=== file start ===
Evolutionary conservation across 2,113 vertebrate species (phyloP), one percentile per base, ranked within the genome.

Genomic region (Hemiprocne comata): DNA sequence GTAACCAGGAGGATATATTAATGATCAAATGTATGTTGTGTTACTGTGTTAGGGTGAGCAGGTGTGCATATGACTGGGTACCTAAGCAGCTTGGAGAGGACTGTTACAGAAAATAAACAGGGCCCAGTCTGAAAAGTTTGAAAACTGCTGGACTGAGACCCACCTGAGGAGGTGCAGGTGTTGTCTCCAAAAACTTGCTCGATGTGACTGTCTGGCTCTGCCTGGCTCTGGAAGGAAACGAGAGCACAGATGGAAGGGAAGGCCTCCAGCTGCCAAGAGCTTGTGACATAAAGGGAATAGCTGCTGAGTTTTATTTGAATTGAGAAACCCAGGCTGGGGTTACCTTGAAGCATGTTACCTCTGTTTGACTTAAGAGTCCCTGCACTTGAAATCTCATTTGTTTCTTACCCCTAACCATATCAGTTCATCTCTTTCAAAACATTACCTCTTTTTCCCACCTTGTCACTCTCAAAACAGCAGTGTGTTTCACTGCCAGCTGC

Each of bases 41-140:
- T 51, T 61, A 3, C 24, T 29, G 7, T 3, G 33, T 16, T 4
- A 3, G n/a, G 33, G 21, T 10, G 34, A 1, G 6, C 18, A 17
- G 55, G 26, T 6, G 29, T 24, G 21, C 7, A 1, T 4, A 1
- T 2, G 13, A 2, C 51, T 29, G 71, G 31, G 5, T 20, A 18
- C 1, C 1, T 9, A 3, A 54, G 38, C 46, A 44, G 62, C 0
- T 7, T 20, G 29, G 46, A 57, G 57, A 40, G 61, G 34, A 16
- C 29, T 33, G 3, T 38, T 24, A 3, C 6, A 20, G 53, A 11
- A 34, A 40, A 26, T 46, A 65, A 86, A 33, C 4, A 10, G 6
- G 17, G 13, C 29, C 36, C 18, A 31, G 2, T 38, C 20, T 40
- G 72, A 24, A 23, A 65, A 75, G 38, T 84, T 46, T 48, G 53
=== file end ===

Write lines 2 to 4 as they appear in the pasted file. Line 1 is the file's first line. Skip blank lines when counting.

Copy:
Genomic region (Hemiprocne comata): DNA sequence GTAACCAGGAGGATATATTAATGATCAAATGTATGTTGTGTTACTGTGTTAGGGTGAGCAGGTGTGCATATGACTGGGTACCTAAGCAGCTTGGAGAGGACTGTTACAGAAAATAAACAGGGCCCAGTCTGAAAAGTTTGAAAACTGCTGGACTGAGACCCACCTGAGGAGGTGCAGGTGTTGTCTCCAAAAACTTGCTCGATGTGACTGTCTGGCTCTGCCTGGCTCTGGAAGGAAACGAGAGCACAGATGGAAGGGAAGGCCTCCAGCTGCCAAGAGCTTGTGACATAAAGGGAATAGCTGCTGAGTTTTATTTGAATTGAGAAACCCAGGCTGGGGTTACCTTGAAGCATGTTACCTCTGTTTGACTTAAGAGTCCCTGCACTTGAAATCTCATTTGTTTCTTACCCCTAACCATATCAGTTCATCTCTTTCAAAACATTACCTCTTTTTCCCACCTTGTCACTCTCAAAACAGCAGTGTGTTTCACTGCCAGCTGC

Each of bases 41-140:
- T 51, T 61, A 3, C 24, T 29, G 7, T 3, G 33, T 16, T 4